A couple of weeks after the Freedom Convoy died down, Russia’s President Vladimir Putin ordered his military forces to start bombing Ukraine. In response, the West issued an array of sanctions on Russia, sending the ruble plummeting and all but ensuring the country’s economy would crumble. We saw companies like Netflix and Coca-Cola pull out of the country amid the sanctions, while Russian athletes were banned from major sporting events.
Crypto quickly became part of the story as officials warned that Russians could turn to Bitcoin to evade sanctions. Ukraine’s Minister of Digital Transformation, Mykhailo Fedorov, who led the country’s crypto fundraising campaign, even called for exchanges to block Russian users, sparking criticism from many enthusiasts and prompting top executives like Brian Armstrong and Changpeng Zhao to speak up in defense of Russian citizens.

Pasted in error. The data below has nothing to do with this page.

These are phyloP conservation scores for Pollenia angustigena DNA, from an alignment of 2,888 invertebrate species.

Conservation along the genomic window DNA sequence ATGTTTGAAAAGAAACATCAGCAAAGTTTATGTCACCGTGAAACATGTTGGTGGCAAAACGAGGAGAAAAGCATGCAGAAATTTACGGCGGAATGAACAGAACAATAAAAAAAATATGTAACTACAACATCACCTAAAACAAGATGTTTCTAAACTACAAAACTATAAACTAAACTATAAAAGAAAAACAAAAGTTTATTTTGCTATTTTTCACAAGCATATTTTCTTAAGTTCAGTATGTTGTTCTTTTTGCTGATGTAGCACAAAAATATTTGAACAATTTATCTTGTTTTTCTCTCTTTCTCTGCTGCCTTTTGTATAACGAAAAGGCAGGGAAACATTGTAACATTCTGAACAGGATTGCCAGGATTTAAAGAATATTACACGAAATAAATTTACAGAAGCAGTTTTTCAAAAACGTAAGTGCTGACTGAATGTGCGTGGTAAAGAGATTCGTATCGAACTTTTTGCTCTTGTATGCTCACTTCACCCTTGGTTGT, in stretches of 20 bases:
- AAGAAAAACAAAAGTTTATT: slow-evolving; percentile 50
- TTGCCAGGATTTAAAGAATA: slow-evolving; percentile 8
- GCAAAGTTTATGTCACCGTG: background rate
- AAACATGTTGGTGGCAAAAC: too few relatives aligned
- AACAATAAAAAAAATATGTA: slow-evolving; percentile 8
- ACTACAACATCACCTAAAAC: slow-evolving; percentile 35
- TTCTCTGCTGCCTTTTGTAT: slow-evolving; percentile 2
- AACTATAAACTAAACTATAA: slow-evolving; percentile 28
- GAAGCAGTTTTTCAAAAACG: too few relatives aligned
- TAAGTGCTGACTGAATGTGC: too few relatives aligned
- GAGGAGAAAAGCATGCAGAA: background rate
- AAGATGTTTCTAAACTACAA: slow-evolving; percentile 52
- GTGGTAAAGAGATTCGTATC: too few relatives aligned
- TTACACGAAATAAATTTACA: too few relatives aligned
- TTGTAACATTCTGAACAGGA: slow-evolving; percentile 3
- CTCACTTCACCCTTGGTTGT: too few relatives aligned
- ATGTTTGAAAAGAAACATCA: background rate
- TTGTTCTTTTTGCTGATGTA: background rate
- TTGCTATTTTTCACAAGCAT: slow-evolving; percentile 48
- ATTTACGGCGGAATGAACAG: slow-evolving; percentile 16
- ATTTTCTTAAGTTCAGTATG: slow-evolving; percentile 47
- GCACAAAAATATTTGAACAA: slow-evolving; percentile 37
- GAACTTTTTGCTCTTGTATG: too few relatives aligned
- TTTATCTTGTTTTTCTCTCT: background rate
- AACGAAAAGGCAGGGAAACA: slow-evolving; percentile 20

This week, I was reminded of this issue when Binance announced that it would be limiting services for Russian users transacting over €10,000 to comply with EU sanctions. It’s the first exchange to announce a move like this, but I would be surprised if it’s the last. After all, these are companies aiming to make money—of course they will comply with regulations. “Binance gave its word to the global community that we would implement any and all sanctions actions, and we are living up to that commitment,” Zhao said in a note on the subject. “World leaders need to do what is necessary to put an end to this brutal conflict and bring peace to the region for our users, employees, and countless other blockchain community members.”
1/3 I feel the need to address our announcement yesterday regarding regarding the EU’s new crypto sanctions. We believe a crypto exchange should not have the power to unilaterally freeze an entire nation’s user accounts. And it must follow all sanction rules, old and new.
— CZ 🔶 Binance (@cz_binance) April 22, 2022